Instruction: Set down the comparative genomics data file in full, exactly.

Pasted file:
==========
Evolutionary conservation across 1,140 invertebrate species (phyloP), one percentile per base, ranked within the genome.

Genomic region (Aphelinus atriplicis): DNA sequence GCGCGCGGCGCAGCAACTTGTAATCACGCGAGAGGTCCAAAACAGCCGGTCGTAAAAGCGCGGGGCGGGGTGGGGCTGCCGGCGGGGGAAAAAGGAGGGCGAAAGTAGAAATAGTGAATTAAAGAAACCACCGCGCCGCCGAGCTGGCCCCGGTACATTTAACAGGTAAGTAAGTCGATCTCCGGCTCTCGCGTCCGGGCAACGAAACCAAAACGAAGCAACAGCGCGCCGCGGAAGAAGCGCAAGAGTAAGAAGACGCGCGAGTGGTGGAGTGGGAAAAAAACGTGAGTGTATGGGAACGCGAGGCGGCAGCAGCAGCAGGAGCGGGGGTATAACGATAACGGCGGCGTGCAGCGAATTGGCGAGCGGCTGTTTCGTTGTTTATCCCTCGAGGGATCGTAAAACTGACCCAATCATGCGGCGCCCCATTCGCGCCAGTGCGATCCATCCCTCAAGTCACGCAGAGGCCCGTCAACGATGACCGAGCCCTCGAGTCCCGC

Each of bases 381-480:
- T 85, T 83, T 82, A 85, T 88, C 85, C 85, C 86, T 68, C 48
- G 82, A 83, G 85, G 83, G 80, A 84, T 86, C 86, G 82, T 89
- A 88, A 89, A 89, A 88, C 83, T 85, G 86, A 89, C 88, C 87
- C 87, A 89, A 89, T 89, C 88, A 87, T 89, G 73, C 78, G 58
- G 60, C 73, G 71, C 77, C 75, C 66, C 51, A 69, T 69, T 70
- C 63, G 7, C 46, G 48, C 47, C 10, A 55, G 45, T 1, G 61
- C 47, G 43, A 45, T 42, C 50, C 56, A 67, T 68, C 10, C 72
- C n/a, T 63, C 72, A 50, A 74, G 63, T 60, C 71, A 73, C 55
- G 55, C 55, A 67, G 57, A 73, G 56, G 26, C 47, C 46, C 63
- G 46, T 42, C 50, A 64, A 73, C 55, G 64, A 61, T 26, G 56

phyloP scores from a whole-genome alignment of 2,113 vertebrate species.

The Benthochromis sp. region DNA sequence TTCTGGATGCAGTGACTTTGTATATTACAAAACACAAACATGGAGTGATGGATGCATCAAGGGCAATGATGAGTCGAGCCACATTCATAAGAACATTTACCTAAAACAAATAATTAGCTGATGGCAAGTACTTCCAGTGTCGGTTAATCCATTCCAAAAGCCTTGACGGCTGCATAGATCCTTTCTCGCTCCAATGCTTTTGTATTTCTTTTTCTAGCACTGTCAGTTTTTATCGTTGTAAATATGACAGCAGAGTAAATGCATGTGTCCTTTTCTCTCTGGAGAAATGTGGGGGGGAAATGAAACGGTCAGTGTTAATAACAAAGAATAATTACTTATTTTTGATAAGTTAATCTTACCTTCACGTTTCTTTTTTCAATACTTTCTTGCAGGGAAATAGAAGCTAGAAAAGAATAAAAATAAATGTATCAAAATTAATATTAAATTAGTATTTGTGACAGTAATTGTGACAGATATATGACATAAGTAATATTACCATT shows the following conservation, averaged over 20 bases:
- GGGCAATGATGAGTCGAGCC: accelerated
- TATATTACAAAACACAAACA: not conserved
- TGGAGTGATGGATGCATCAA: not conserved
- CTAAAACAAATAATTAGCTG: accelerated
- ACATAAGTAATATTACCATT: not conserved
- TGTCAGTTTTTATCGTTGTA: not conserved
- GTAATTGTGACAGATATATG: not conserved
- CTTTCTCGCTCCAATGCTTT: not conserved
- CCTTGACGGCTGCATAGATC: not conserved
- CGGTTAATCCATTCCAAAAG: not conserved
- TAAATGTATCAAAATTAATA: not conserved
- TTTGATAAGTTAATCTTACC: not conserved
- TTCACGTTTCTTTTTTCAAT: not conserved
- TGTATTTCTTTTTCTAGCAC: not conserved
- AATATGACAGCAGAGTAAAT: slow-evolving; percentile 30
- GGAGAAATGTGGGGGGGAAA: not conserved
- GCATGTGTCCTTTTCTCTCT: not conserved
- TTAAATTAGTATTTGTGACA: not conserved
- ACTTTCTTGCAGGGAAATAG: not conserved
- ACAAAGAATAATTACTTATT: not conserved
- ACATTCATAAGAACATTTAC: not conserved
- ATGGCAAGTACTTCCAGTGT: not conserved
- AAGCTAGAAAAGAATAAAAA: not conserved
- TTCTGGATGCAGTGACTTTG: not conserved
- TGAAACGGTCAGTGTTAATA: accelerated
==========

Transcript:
Evolutionary conservation across 1,140 invertebrate species (phyloP), one percentile per base, ranked within the genome.

Genomic region (Aphelinus atriplicis): DNA sequence GCGCGCGGCGCAGCAACTTGTAATCACGCGAGAGGTCCAAAACAGCCGGTCGTAAAAGCGCGGGGCGGGGTGGGGCTGCCGGCGGGGGAAAAAGGAGGGCGAAAGTAGAAATAGTGAATTAAAGAAACCACCGCGCCGCCGAGCTGGCCCCGGTACATTTAACAGGTAAGTAAGTCGATCTCCGGCTCTCGCGTCCGGGCAACGAAACCAAAACGAAGCAACAGCGCGCCGCGGAAGAAGCGCAAGAGTAAGAAGACGCGCGAGTGGTGGAGTGGGAAAAAAACGTGAGTGTATGGGAACGCGAGGCGGCAGCAGCAGCAGGAGCGGGGGTATAACGATAACGGCGGCGTGCAGCGAATTGGCGAGCGGCTGTTTCGTTGTTTATCCCTCGAGGGATCGTAAAACTGACCCAATCATGCGGCGCCCCATTCGCGCCAGTGCGATCCATCCCTCAAGTCACGCAGAGGCCCGTCAACGATGACCGAGCCCTCGAGTCCCGC

Each of bases 381-480:
- T 85, T 83, T 82, A 85, T 88, C 85, C 85, C 86, T 68, C 48
- G 82, A 83, G 85, G 83, G 80, A 84, T 86, C 86, G 82, T 89
- A 88, A 89, A 89, A 88, C 83, T 85, G 86, A 89, C 88, C 87
- C 87, A 89, A 89, T 89, C 88, A 87, T 89, G 73, C 78, G 58
- G 60, C 73, G 71, C 77, C 75, C 66, C 51, A 69, T 69, T 70
- C 63, G 7, C 46, G 48, C 47, C 10, A 55, G 45, T 1, G 61
- C 47, G 43, A 45, T 42, C 50, C 56, A 67, T 68, C 10, C 72
- C n/a, T 63, C 72, A 50, A 74, G 63, T 60, C 71, A 73, C 55
- G 55, C 55, A 67, G 57, A 73, G 56, G 26, C 47, C 46, C 63
- G 46, T 42, C 50, A 64, A 73, C 55, G 64, A 61, T 26, G 56

phyloP scores from a whole-genome alignment of 2,113 vertebrate species.

The Benthochromis sp. region DNA sequence TTCTGGATGCAGTGACTTTGTATATTACAAAACACAAACATGGAGTGATGGATGCATCAAGGGCAATGATGAGTCGAGCCACATTCATAAGAACATTTACCTAAAACAAATAATTAGCTGATGGCAAGTACTTCCAGTGTCGGTTAATCCATTCCAAAAGCCTTGACGGCTGCATAGATCCTTTCTCGCTCCAATGCTTTTGTATTTCTTTTTCTAGCACTGTCAGTTTTTATCGTTGTAAATATGACAGCAGAGTAAATGCATGTGTCCTTTTCTCTCTGGAGAAATGTGGGGGGGAAATGAAACGGTCAGTGTTAATAACAAAGAATAATTACTTATTTTTGATAAGTTAATCTTACCTTCACGTTTCTTTTTTCAATACTTTCTTGCAGGGAAATAGAAGCTAGAAAAGAATAAAAATAAATGTATCAAAATTAATATTAAATTAGTATTTGTGACAGTAATTGTGACAGATATATGACATAAGTAATATTACCATT shows the following conservation, averaged over 20 bases:
- GGGCAATGATGAGTCGAGCC: accelerated
- TATATTACAAAACACAAACA: not conserved
- TGGAGTGATGGATGCATCAA: not conserved
- CTAAAACAAATAATTAGCTG: accelerated
- ACATAAGTAATATTACCATT: not conserved
- TGTCAGTTTTTATCGTTGTA: not conserved
- GTAATTGTGACAGATATATG: not conserved
- CTTTCTCGCTCCAATGCTTT: not conserved
- CCTTGACGGCTGCATAGATC: not conserved
- CGGTTAATCCATTCCAAAAG: not conserved
- TAAATGTATCAAAATTAATA: not conserved
- TTTGATAAGTTAATCTTACC: not conserved
- TTCACGTTTCTTTTTTCAAT: not conserved
- TGTATTTCTTTTTCTAGCAC: not conserved
- AATATGACAGCAGAGTAAAT: slow-evolving; percentile 30
- GGAGAAATGTGGGGGGGAAA: not conserved
- GCATGTGTCCTTTTCTCTCT: not conserved
- TTAAATTAGTATTTGTGACA: not conserved
- ACTTTCTTGCAGGGAAATAG: not conserved
- ACAAAGAATAATTACTTATT: not conserved
- ACATTCATAAGAACATTTAC: not conserved
- ATGGCAAGTACTTCCAGTGT: not conserved
- AAGCTAGAAAAGAATAAAAA: not conserved
- TTCTGGATGCAGTGACTTTG: not conserved
- TGAAACGGTCAGTGTTAATA: accelerated